MIKE POWELL LOANS TOKYO 91 WORLD RECORD VEST AND NUMBER TO IAAF HERITAGE EXHIBITION IN OSTRAVA

Long jump world record holder Mike Powell today visited the IAAF Heritage World / Continental Cup - 1977 To 2018 – Exhibition in Ostrava, Czech Republic.

The exhibition, which is located in the Forum Nova Karolina Shopping Centre in the centre of the city, was launched on 5 June. It is open seven days a week for the next three months closing on Sunday 9 September, the last day of the IAAF Continental Cup Ostrava 2018 competition.

Mike Powell, the two-time world long jump champion, who is the IAAF Continental Cup Team Americas Ambassador, could not be here for the opening ceremony but made the trip ‘over the pond’ in the last weekend ahead of tomorrow’s Golden Spike IAAF World Challenge meeting in Ostrava.

This afternoon, Powell officially handed over to Valter Bocek, Chief Executive Officer of the IAAF Continental Cup Ostrava 2018, the USA team vest and competition numbers which he wore at the IAAF World Championships Tokyo 1991.

Mike Powell with Valter Boček, CEO of the IAAF Continental Cup Ostrava 2018 (Pavel Lebeda)Mike Powell with Valter Boček, CEO of the IAAF Continental Cup Ostrava 2018 (Pavel Lebeda) © Copyright

On 30 August 1991, in a fantastic head-to-head long jump duel with fellow American Carl Lewis, Powell’s fifth round 8.95m took the gold, breaking the world record which had been set by the legendary Bob Beamon in the Mexico Olympic Games almost 23 years earlier. In 2018, some 27 years since Toyko, Powell’s leap remains the world record.

“It’s gives me great pleasure to be here in Ostrava and to loan my Tokyo competition top and numbers for public display at the IAAF Heritage Exhibition to help tell the story of our sport’s wonderful history,” said Powell. “I look forward to returning to the city in September for the Continental Cup where I’ll act as captain for Team Americas. This is going to be fun!”

On show in the exhibition along with the bib is a signed copy of the 9 September 1991 edition of Sports Illustrated, the front cover of which has an image of Powell in-flight moments prior to setting the record.

The IAAF Heritage World / Continental Cup – 1977 to 2018 – Exhibition is kindly supported by the International Athletics Foundation, ASICS, Seiko, TDK and Mondo and is delivered by IAAF Heritage along with the Czech Athletics Federation and the LOC of the IAAF Continental Cup Ostrava 2018.

IAAF

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Physics Explains How a Long Jumper Leaped So Far He Almost Cleared the Pit

What were you doing when you were 19? Chances are, you weren’t breaking a 23-year-old world long jump record like Juan Miguel Echevarria. At the international Diamond League competition in Stockholm on Sunday, the Cuban long jumper leaped so far he almost cleared the sand pit, showcasing not only incredible athleticism but an uncanny ability to manipulate physics.

It was hardly important that a slight tailwind — at 2.1 meters per second, just 0.1 meters per second faster than official rules permit — disqualified his jump distance from record purposes. By completing a jump of 29 feet, 11.5 inches (8.83 meters), Echevarria blew away Jeff Henderson of the United States, who came in second place with a jump of 27 feet and 6 inches (8.39 meters). It’s clear from the video below that the lanky Echevarria approached the board — the piece of wood marking the point where a jumper should take off — with immense speed, but as sports scientists have pointed out previously, speed is just one component of a perfect long jump.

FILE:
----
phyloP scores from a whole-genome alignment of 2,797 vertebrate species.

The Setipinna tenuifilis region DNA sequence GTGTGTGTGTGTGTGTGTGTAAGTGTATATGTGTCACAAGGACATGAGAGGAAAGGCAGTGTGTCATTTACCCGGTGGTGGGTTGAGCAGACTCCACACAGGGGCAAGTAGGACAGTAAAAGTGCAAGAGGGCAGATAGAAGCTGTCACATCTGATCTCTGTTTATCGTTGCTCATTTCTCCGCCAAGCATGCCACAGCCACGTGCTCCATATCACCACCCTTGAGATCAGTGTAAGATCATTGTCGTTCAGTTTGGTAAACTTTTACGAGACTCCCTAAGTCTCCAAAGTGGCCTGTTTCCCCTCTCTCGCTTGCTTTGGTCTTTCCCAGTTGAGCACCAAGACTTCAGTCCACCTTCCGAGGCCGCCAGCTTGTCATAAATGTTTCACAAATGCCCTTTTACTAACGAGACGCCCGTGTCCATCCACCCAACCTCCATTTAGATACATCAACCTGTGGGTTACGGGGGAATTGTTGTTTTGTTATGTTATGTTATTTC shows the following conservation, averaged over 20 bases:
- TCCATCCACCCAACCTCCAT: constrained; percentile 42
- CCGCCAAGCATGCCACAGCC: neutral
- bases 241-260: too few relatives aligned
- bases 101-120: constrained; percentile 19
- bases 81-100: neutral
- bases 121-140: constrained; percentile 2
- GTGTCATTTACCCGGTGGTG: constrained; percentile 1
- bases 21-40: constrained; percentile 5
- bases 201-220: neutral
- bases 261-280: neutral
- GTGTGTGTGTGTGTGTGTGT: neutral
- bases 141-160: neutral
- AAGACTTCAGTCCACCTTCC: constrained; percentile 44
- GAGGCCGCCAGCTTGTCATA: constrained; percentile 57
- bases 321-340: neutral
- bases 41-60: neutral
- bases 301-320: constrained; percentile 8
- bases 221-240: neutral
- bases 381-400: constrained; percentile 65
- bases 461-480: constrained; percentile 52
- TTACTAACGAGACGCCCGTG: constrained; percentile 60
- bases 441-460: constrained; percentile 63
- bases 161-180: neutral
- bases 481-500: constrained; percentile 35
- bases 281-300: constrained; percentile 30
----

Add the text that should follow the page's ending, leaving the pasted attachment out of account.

The late Melvin Ramey, Ph.D., a biochemist and engineer working with USA Track and Field, explained the physics of the perfect long jump in a video for the National Science Foundation in 2012. “The human body becomes a projectile,” he explained.

For a human (or any projectile) to reach its maximum trajectory, it must maximize its projectile motion, which in turn can be broken down into its horizontal velocity (the speed at which it’s moving along the runway) and its vertical velocity (its speed at liftoff). But the distance that it travels is ultimately decided by its launch angle — the angle that, in this case, Echevarria jumps when he hits the board.

It might at first make sense that a 45° angle — halfway between jumping perfectly straight into the air (90°) and not jumping at all (0°) — would make for the farthest trajectory, but this isn’t the case because gravity acts on vertical velocity, pulling the jumper downward. According to Ramey, world-class jumps have a launch angle of 18° to 22°. The trick, he explains, is jumping in a way that allows the athlete to maintain velocity once leaving the board.

There are, of course, other forces to consider. Wind speed can give a jumper’s horizontal or vertical velocity a boost, depending on its direction. Air drag can also make a big difference, which is why long jumps in high-altitude regions, like the Alps, are judged differently than jumps closer to sea level, where the air is denser.

Haters could argue that Echevarria was helped out by the relatively thin air in Stockholm and the 2.1 meter per second backwind, but there’s no doubting his pure athleticism. The amount of strength and speed it requires to launch yourself into the air — even if you get the launch angle just right — and ability to absorb all the stress of jumping and landing is impressive indeed. In a video for the Wall Street Journal in 2017, Phil Cheetham, a senior sport technician for the U.S. Olympic Committee, explained that long jumpers usually reach a speed of 10 to 12 meters per second when coming down the runway, and at liftoff, they feel a force equivalent to 15 times their body weight.